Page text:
The frill is gone.

Excess, it seems, is so two years ago. While luxury companies benefited greatly from the economic boom before the fall 2008 stock market crash, with sales of million-dollar diamond-encrusted watches (Chopard) and nearly $80,000 crocodile shoppers (Bottega Veneta), the year ahead presents luxury accessories and fine jewelry firms with a challenge to reignite the desire for such products.

Marco Giacometti, chief executive officer of Tod’s USA, said 2010 is all about reeducating the consumer on the essence of luxury. “At the end of 2008, people were looking for crazy bargains, they weren’t looking for lasting value,” he said. “In 2009, we were able to educate people that it’s important to pay for the value of the merchandise. Let’s get back to the real value of the brand, that’s what we’re trying to tell our customers.”

Piaget, which is owned by Compagnie Financière Richemont, is keen on keeping its quality and heritage as a fine watchmaker and jeweler, but is introducing more accessibly priced styles. This year, the firm is pushing a new collection of titanium and steel watches with prices from $11,000 to $17,000 for a chronograph. Piaget’s average price point was previously $35,000 for a gold watch.

“We know that we have to get out of such a [situation] with a strong collection,” said Larry Boland, president of Piaget in North America. “That’s the only way for us and the retailers to emerge from this crisis.”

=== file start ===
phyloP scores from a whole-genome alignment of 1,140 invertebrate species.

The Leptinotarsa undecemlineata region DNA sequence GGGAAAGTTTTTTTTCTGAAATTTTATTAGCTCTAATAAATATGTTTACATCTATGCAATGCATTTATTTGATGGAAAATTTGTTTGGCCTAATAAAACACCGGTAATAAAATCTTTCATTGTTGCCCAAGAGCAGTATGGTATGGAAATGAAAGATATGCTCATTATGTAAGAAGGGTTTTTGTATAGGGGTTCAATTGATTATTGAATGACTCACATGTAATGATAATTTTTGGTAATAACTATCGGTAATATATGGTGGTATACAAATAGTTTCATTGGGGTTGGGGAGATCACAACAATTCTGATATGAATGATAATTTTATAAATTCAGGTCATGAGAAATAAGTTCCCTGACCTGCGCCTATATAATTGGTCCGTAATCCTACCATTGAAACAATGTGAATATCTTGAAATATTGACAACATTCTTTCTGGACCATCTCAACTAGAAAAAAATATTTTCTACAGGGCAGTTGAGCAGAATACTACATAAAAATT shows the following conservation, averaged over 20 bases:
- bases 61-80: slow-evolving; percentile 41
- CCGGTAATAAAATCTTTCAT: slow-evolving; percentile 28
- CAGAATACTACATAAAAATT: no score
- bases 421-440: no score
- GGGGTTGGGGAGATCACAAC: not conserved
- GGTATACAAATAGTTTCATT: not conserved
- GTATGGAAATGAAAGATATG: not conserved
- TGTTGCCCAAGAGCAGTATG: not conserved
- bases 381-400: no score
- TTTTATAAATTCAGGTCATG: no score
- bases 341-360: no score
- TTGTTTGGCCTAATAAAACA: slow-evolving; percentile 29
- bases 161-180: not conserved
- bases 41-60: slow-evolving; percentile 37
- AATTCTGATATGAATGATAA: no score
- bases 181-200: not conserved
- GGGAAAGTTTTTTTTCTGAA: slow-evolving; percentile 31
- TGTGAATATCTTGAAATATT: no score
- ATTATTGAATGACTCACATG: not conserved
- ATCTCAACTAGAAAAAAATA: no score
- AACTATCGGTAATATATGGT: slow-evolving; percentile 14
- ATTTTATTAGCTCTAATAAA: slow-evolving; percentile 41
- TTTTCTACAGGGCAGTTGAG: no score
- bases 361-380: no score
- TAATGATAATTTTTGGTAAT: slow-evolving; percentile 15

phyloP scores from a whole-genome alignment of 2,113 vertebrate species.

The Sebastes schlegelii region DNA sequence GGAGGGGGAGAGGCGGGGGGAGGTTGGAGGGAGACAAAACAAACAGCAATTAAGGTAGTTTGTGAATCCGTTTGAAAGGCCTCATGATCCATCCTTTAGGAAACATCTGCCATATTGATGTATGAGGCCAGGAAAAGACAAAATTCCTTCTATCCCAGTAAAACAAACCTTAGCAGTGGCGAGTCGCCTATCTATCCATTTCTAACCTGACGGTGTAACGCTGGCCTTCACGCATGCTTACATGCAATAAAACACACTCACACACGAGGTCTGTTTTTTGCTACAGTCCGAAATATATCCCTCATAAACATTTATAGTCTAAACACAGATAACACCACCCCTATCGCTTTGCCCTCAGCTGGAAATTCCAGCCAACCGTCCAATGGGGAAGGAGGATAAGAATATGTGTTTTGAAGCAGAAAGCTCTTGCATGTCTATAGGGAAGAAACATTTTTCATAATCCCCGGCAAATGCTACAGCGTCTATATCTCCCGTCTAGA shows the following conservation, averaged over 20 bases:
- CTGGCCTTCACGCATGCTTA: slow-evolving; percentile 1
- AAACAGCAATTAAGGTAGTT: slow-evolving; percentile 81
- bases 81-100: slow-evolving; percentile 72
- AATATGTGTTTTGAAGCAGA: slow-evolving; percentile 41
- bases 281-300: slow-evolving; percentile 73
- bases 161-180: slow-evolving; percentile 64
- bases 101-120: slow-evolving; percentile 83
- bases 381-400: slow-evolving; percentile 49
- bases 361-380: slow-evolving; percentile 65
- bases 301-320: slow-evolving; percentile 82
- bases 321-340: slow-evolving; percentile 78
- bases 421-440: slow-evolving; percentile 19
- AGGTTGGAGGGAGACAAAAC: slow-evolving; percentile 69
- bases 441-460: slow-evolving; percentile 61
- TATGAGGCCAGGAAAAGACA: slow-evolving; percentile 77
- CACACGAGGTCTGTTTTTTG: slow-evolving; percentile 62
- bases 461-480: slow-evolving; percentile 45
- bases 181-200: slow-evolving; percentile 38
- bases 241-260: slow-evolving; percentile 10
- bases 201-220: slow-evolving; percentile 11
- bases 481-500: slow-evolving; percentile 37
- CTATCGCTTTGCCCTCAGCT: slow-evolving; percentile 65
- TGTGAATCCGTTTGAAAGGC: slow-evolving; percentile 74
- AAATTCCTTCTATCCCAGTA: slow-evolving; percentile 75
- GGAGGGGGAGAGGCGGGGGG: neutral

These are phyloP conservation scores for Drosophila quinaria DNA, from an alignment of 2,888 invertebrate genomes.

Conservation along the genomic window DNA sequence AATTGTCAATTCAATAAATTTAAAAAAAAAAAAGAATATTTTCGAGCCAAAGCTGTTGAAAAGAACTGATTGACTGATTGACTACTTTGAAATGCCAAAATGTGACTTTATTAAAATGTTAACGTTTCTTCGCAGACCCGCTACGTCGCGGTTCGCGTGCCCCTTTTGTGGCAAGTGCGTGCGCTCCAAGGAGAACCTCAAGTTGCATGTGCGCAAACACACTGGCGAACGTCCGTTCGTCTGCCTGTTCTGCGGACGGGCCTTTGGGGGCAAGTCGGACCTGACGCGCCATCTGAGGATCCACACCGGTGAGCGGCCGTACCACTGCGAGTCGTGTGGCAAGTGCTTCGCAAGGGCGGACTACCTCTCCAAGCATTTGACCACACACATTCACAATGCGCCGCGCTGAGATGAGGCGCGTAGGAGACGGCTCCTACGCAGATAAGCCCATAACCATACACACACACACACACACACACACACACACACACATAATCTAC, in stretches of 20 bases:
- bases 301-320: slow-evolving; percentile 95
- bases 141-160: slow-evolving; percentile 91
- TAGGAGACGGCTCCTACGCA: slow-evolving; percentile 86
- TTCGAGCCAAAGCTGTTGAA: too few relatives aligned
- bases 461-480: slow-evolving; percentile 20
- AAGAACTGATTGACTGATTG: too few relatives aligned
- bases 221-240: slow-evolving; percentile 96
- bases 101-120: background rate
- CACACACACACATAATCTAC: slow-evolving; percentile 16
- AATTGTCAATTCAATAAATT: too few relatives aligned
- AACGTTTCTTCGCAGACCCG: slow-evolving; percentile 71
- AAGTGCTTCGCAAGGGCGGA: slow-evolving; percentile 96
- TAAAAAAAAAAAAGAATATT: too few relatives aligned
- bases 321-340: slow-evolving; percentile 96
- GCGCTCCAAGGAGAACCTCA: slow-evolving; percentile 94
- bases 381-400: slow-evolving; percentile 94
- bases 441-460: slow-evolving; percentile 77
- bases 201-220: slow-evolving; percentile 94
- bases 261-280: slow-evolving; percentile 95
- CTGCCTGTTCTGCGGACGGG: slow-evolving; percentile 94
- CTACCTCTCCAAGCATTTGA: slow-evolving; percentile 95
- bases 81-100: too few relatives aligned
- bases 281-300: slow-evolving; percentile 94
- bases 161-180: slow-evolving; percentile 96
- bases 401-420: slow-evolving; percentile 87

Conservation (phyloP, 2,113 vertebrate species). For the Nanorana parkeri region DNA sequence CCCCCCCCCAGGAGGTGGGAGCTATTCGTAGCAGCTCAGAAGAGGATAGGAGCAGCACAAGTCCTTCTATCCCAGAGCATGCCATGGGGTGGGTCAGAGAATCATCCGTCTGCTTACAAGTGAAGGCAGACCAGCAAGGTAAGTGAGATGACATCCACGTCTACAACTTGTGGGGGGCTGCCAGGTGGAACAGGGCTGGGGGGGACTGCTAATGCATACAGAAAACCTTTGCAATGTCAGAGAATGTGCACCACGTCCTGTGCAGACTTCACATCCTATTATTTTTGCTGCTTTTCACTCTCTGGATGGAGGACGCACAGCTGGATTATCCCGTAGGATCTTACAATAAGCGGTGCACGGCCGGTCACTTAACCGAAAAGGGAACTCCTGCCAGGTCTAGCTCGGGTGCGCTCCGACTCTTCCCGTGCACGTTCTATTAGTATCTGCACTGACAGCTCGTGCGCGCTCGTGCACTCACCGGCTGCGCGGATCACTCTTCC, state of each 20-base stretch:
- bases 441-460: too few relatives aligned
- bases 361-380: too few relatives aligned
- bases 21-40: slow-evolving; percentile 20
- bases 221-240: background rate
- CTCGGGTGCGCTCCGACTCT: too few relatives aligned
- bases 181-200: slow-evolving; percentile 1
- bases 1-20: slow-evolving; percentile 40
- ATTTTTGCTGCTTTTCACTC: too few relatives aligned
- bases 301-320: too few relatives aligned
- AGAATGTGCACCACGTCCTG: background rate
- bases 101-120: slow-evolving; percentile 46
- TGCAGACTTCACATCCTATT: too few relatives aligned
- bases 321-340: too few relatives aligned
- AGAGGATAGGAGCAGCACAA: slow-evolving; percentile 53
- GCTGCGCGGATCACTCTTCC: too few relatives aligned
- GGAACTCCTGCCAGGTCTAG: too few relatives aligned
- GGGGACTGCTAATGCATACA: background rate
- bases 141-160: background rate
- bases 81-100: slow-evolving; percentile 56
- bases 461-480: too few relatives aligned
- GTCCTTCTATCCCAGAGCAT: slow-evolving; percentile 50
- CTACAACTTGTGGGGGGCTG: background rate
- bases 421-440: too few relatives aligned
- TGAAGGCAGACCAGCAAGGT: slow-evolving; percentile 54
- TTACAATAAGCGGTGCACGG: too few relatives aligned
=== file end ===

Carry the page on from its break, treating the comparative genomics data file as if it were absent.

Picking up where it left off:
The venerable Swiss watch firm Patek Philippe didn’t oversaturate the market with its timepieces and was sensitive to retailers’ qualms over lack of sales and traffic in the first half of 2009. The company produces just 40,000 watches each year, which are distributed to retailers across the globe. Calling 2009 “a difficult year,” Thierry Stern, president and owner of Patek Philippe, said the 171-year-old firm was “quite vigilant with our brand,” which has survived numerous traumatic economic declines. “It’s not easy for a retailer to handle a recession. We only delivered watches they needed, as opposed to pushing watches.”

Graff America president and chief executive officer Henri Barguirdjian has said the Graff business changed tremendously in the past year. Clients are looking for large rare stones and top pieces, while the middle has dissipated. “Luxury has changed in the sense that the consumer is beginning to really [understand] the difference of what is luxury and what is not,” he said. “One of the grave errors of so-called luxury companies is to make [luxury] sound so trivial and ordinary. A luxury product has to be something that’s very rare. It cannot be for everyone.”